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08KYIV2097, UKRAINE IMF VISIT HIGHLIGHTS DEEPENING BANK CRISIS

October 17, 2008

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Reference ID Created Released Classification Origin
08KYIV2097 2008-10-17 17:02 2011-08-30 01:44 UNCLASSIFIED//FOR OFFICIAL USE ONLY Embassy Kyiv

VZCZCXRO8420
PP RUEHIK RUEHLN RUEHPOD RUEHVK RUEHYG
DE RUEHKV #2097/01 2911702
ZNR UUUUU ZZH
P 171702Z OCT 08
FM AMEMBASSY KYIV
TO RUEHC/SECSTATE WASHDC PRIORITY 6570
INFO RUEATRS/DEPT OF TREASURY WASHINGTON DC
RUCPDOC/DEPT OF COMMERCE WASHINGTON DC
RUCNCIS/CIS COLLECTIVE
RUEHZG/NATO EU COLLECTIVE

UNCLAS SECTION 01 OF 02 KYIV 002097 
 
SENSITIVE 
SIPDIS 
 
DEPT FOR EUR/UMB, EEB/OMA 
TREASURY PLEASE PASS TO TTORGERSON 
 
E.O. 12958: N/A 
TAGS: EFIN ECON ETRD PGOV XH UP
SUBJECT:  UKRAINE IMF VISIT HIGHLIGHTS DEEPENING BANK CRISIS 
 
REF:  KYIV 2030 AND PREVIOUS 
 
SENSITIVE BUT UNCLASSIFIED, NOT FOR INTERNET DISTRIBUTION 
 
1.  (SBU) Summary.  The International Monetary Fund (IMF) is not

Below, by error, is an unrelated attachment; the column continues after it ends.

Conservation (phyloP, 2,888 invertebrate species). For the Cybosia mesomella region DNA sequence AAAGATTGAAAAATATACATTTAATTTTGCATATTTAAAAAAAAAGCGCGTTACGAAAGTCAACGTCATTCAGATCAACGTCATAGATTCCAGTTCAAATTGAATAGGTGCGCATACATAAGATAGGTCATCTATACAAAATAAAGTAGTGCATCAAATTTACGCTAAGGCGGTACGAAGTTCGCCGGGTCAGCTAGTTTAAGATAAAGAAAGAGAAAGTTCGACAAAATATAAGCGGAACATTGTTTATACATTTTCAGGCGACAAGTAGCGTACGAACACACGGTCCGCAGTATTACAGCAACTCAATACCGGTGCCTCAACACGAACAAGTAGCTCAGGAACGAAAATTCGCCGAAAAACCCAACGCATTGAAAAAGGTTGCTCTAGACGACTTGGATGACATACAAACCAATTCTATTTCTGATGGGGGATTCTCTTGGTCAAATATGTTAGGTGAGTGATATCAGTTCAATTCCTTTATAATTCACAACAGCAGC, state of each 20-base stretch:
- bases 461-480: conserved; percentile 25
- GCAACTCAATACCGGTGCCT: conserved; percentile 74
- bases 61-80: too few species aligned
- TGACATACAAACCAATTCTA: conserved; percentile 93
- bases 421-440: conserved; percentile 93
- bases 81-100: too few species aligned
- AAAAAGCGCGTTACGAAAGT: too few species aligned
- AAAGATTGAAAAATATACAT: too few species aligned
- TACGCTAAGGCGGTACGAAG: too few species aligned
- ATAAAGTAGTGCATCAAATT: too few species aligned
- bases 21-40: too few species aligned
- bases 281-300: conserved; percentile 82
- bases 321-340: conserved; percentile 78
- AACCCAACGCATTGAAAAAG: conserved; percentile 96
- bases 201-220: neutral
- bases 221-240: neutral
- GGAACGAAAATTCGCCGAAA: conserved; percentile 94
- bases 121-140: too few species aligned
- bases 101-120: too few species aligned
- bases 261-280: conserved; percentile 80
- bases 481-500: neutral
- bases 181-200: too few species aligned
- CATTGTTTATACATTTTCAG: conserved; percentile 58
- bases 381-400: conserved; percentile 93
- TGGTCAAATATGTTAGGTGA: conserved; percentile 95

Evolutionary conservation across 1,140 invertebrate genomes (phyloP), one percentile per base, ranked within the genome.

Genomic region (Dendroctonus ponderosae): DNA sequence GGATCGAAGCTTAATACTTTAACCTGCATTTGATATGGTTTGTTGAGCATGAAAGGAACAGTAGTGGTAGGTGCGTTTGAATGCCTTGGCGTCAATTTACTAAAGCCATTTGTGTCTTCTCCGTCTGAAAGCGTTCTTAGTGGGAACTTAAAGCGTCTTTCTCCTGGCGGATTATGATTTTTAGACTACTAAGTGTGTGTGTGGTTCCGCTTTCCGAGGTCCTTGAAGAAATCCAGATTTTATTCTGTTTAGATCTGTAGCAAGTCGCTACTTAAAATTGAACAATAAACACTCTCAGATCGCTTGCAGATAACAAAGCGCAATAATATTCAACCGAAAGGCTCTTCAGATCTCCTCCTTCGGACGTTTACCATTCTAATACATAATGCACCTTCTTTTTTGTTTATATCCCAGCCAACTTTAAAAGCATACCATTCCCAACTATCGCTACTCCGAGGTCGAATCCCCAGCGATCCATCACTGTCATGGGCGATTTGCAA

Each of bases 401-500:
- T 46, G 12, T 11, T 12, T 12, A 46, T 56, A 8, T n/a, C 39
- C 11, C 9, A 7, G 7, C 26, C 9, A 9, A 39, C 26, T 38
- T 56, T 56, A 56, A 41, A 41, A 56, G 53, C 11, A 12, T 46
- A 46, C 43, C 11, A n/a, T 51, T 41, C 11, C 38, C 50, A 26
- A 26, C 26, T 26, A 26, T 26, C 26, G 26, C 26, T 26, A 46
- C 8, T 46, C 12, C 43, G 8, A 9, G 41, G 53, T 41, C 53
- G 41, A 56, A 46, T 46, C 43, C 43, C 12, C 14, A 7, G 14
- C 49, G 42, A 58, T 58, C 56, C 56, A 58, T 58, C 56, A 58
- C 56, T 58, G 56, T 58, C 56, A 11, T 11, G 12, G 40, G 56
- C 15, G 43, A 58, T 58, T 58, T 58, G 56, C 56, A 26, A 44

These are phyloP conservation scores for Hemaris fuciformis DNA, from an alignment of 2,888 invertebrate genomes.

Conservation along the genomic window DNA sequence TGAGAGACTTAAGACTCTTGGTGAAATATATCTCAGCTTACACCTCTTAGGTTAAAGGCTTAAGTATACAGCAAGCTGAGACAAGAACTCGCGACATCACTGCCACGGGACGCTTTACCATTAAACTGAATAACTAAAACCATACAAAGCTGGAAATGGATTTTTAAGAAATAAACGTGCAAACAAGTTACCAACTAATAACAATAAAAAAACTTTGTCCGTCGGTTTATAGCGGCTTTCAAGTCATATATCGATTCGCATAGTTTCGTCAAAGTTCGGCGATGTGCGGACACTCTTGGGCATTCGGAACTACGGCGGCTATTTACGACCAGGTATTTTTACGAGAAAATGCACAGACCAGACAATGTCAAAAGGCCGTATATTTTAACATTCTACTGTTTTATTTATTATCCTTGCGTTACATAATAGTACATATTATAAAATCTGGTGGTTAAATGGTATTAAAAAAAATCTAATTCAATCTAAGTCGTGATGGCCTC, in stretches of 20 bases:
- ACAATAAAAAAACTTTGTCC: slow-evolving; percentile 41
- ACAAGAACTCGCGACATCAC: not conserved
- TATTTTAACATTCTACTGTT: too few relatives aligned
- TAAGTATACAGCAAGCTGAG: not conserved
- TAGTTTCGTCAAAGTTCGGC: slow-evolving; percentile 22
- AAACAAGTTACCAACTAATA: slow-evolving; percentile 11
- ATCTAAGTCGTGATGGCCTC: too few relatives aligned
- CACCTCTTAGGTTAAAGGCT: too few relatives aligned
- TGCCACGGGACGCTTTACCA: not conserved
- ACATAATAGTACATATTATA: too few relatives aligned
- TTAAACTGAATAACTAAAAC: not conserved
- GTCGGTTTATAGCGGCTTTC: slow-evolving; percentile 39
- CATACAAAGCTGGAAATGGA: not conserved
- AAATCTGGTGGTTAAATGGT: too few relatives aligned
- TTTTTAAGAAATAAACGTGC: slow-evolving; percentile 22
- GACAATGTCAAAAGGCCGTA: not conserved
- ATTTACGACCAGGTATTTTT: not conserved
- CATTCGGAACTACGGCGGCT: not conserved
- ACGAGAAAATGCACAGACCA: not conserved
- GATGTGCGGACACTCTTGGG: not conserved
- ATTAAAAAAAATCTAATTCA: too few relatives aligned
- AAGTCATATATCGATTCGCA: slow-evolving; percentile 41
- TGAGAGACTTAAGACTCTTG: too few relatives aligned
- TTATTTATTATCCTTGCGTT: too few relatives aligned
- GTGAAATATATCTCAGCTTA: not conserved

commenting on the substance of its ongoing discussions with the 
government of Ukraine (GOU) on a possible support program, but its 
representatives told us on October 17 that the delegation's stay in 
Kyiv was open-ended.  PM Tymoshenko said the IMF was prepared to 
loan Ukraine anywhere from $3 to $15 billion and suggested the IMF 
would expect the country to delay early parliamentary elections. 
There was no independent confirmation of Tymoshenko's claims, 
although various analysts speculate that IMF support could total $10 
to $15 billion.  Although the National Security and Defense Council 
(NSDC) will continue discussions on an economic emergency package on 
October 20, the GOU, President Yushchenko, and the National Bank of